Nevada law requiring accommodation for pregnant workers takes effect Oct. 1
- Pregnant workers in Nevada will receive additional protections when the state's Nevada Pregnant Workers' Fairness Act takes effect Oct. 1, according to attorneys at Ballard Spahr LLP. The law, which covers pregnancy, childbirth and related health conditions, applies to employers with 15 or more workers. The new state law provides pregnant workers with protections similar to those in the Americans with Disabilities Act (ADA), which doesn't cover normal pregnancy.
- Nevada's law requires employers to provide accommodation for pregnant workers or job applicants. It also prohibits employers from firing or taking some other adverse action against pregnant women because of their pregnancy (for example, denying a job to an eligible applicant) and from forcing a pregnant employee to take leave. The law also has employer notice requirements.
- Like the ADA, Nevada's law requires employers and employees to work out an effective and reasonable accommodation using an interactive process. The process is activated when an employee or applicant who is pregnant or has a pregnancy-related medical condition requests accommodation, Ballard Spahr LLP attorneys said. Employers may require a physician's statement to authenticate the accommodation request.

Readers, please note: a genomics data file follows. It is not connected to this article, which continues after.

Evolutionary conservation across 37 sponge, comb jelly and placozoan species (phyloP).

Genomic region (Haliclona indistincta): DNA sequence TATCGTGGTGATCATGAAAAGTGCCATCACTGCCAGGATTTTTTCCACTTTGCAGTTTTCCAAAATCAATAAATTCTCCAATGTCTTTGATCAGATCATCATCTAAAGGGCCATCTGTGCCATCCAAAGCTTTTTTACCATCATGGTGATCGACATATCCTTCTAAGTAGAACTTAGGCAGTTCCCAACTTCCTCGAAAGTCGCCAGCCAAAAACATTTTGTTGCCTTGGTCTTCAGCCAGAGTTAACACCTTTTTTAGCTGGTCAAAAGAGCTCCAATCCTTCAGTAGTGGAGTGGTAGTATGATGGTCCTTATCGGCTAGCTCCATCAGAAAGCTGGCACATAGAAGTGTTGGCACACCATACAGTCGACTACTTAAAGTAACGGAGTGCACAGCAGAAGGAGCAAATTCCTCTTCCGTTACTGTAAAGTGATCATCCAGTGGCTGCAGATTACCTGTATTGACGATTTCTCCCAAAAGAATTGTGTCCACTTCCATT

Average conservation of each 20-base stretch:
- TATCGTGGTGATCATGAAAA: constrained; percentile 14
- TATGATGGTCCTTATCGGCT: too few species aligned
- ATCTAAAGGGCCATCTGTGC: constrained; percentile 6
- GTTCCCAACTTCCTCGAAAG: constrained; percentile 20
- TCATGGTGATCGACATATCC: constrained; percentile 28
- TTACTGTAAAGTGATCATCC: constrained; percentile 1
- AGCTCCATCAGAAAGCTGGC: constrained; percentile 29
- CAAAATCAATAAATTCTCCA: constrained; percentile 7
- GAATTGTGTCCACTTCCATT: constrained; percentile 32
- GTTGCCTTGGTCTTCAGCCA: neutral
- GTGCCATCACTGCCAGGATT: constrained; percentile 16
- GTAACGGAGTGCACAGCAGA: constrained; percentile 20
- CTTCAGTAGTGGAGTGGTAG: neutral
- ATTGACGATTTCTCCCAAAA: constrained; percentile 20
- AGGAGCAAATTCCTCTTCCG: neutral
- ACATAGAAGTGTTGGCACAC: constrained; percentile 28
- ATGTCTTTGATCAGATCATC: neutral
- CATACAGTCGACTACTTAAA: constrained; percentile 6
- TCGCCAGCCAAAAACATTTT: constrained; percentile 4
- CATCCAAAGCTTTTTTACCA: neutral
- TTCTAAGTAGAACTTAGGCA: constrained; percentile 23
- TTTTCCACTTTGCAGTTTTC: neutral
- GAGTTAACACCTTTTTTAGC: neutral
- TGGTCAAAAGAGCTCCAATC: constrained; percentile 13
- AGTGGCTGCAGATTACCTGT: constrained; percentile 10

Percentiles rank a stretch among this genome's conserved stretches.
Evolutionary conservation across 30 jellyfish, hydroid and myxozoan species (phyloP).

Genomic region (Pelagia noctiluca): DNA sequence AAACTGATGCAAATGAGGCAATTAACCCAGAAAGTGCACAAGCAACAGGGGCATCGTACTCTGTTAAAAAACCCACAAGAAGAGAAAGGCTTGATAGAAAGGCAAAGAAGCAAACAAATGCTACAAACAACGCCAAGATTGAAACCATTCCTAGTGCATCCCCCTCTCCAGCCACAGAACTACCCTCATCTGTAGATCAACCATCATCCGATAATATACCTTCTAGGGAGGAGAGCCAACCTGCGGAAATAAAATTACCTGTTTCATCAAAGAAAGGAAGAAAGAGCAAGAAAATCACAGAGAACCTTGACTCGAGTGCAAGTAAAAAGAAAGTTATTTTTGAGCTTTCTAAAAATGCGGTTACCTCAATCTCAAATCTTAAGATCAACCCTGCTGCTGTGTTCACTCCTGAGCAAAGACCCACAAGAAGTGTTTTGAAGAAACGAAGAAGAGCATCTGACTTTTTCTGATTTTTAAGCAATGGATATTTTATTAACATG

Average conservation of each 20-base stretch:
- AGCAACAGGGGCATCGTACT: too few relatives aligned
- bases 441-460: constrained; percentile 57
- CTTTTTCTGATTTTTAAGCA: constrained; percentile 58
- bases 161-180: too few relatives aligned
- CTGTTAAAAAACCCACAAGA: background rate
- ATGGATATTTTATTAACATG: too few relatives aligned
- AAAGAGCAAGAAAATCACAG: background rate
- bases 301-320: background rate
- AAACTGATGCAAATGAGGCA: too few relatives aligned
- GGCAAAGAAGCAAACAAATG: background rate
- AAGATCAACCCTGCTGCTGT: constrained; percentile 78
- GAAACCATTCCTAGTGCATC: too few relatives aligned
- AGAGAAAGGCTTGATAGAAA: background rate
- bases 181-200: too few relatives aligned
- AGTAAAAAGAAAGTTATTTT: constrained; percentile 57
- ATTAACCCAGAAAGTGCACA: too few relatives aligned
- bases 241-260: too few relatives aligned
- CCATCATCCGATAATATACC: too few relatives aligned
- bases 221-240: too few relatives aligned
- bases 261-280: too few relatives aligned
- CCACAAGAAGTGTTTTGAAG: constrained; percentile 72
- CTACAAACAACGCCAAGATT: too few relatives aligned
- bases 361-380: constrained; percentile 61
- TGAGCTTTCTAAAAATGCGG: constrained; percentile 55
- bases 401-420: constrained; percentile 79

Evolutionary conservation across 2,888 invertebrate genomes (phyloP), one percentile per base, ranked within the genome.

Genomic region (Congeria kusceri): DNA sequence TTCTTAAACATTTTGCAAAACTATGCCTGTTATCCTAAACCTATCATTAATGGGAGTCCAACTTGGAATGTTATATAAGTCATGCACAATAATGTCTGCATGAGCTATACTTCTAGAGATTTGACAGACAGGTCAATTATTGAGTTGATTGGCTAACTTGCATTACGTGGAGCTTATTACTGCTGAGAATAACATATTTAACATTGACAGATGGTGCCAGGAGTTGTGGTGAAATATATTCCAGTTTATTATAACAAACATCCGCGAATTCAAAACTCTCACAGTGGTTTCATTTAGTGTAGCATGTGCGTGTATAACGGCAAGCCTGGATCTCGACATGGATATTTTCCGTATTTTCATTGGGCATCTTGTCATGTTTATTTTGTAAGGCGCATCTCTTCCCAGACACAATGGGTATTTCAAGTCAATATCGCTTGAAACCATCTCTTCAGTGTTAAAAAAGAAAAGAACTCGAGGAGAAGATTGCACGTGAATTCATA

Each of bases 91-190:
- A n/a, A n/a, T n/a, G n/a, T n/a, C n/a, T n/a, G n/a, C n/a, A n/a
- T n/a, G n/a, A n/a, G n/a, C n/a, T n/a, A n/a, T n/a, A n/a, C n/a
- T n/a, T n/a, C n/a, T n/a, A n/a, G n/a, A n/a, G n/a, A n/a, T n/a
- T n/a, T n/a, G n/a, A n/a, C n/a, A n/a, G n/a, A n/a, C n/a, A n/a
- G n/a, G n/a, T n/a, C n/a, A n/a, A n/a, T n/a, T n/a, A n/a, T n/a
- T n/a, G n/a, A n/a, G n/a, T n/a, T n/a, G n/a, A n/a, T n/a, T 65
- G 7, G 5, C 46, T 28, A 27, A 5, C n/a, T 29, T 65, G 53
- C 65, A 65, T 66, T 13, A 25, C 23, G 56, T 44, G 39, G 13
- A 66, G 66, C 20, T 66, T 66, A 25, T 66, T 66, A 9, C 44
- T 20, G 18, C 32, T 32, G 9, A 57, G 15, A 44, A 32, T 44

Nevada isn't the first state to pass such a law, following in the footsteps of Massachusetts and 18 other states — and it likely won't be the last.
Employers familiar with the ADA's interactive process will likely find implementation of Nevada's law simple. It largely requires employers to consider pregnant employees for the same types of accommodations usually reserved for workers with disabilities. (Although the U.S. Equal Employment Opportunity Commission has recently taken the position that the federal Pregnancy Discrimination Act requires accommodations for pregnant workers.)
Employers must remember, however, that when both state and federal law applies, they must follow the requirements that are more beneficial to the employee. Employers operating in multiple states are reporting that the various law present a major compliance challenge. Federal legislators are well-aware of this headache and are drafting proposals to alleviate at least some of those burdens.